Yes. I’m writing about prostitution.

You have been warned.

Some things I have seen and heard in recent weeks have prompted this little spiel I’m about to write.

Setting aside the specific intricacies of the laws surrounding the legality of prostitution in Canada and the world over, I am having a bit of trouble understanding what all the hubbub is.

To be, it all comes down to bodily autonomy and freedom of choice. If a woman wishes to engage in strings-free sex (in any form) with (typically) a man in exchange for money, then why should the state be getting in the way? Fundamentally, if said woman went into a bar and picked up a man and they went back to her place to engage in strings-free sex with a man just for kicks, not for money, there would be no problem in the state’s eyes.

Why does the inclusion of money in the interaction between two consenting adults muddy the waters?

It shouldn’t be a morality thing. In no way should one person’s morals have any bearing on what other people do. Alas, I feel a lot of the talk about prostitution is centred on morals. Engaging in prostitution, either as the prostitute or as the person buying the sex, is something a lot of people in positions of power either would never do, or (by dint of their position) can’t do and therefore no one should be allowed to.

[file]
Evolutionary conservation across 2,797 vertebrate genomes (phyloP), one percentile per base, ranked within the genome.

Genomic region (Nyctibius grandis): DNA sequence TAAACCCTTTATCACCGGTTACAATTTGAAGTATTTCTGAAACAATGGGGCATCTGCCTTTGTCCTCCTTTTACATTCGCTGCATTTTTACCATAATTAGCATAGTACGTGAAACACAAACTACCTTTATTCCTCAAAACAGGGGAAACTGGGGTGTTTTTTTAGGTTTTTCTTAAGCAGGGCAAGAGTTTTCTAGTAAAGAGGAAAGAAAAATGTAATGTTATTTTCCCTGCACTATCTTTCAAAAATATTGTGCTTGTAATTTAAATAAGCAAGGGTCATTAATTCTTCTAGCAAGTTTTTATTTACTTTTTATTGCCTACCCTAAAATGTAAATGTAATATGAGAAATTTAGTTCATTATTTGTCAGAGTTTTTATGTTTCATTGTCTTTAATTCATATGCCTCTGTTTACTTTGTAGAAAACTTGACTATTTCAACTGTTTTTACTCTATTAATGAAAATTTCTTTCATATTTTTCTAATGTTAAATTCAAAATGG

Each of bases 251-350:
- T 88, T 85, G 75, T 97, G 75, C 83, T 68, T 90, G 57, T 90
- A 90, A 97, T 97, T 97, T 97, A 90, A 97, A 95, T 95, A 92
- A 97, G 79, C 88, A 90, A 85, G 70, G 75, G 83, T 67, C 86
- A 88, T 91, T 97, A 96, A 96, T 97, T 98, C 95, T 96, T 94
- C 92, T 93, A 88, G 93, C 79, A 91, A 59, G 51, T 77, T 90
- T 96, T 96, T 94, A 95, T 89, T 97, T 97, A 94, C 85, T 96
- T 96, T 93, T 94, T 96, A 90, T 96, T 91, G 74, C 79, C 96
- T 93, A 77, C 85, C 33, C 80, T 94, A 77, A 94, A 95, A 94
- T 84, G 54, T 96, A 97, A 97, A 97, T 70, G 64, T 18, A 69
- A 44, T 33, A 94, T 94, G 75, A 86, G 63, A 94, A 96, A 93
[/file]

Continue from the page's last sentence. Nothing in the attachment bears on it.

But there are a lot of things that people either don’t do or can’t do and they don’t begrudge others for doing those things. What makes prostitution so different?

There is also the issue of safe sex. I admit that is a concern, but perhaps no more a concern than in the aforementioned bar situation. People who meet in a bar and have sex are going to have both protected and unprotected sex. In fact, I would hazard that the likelihood they would have unprotected sex is greater than the chances a prostitute would have unprotected sex with her client.

My thinking is, if a woman has chosen to become a prostitute, and this will sound very cold, she will do whatever she can to protect her earning potential. That means she will engage in safe sex to protect against STIs and pregnancy, and get tested regularly.

A woman picking men up at a bar could possibly be drunk at the time (as could the man) and could be lax in her safety protocols. I would reason a prostitute would be a lot more diligent.

Now, throughout this little exercise, I’m sure you’re thinking about those women who are being pimped out.

Let me be clear: My discussion here is based on those women who willingly chose to enter the sex trade.

I am very strongly in favour of personal and bodily autonomy, and I have no time for those people who force others into acts that those other people do not wish to partake in. Prostitutes who are only working as such because they have been trafficked into the sex trade need help. They need to be removed from that world and helped to get back on their feet.

And the pimps and traffickers who put those women in that position need to be dealt with to the fullest extent of the law.

But for those women who have made the choice to sell their bodies and sexual talents, I cannot see what the problem is.

There. I said it.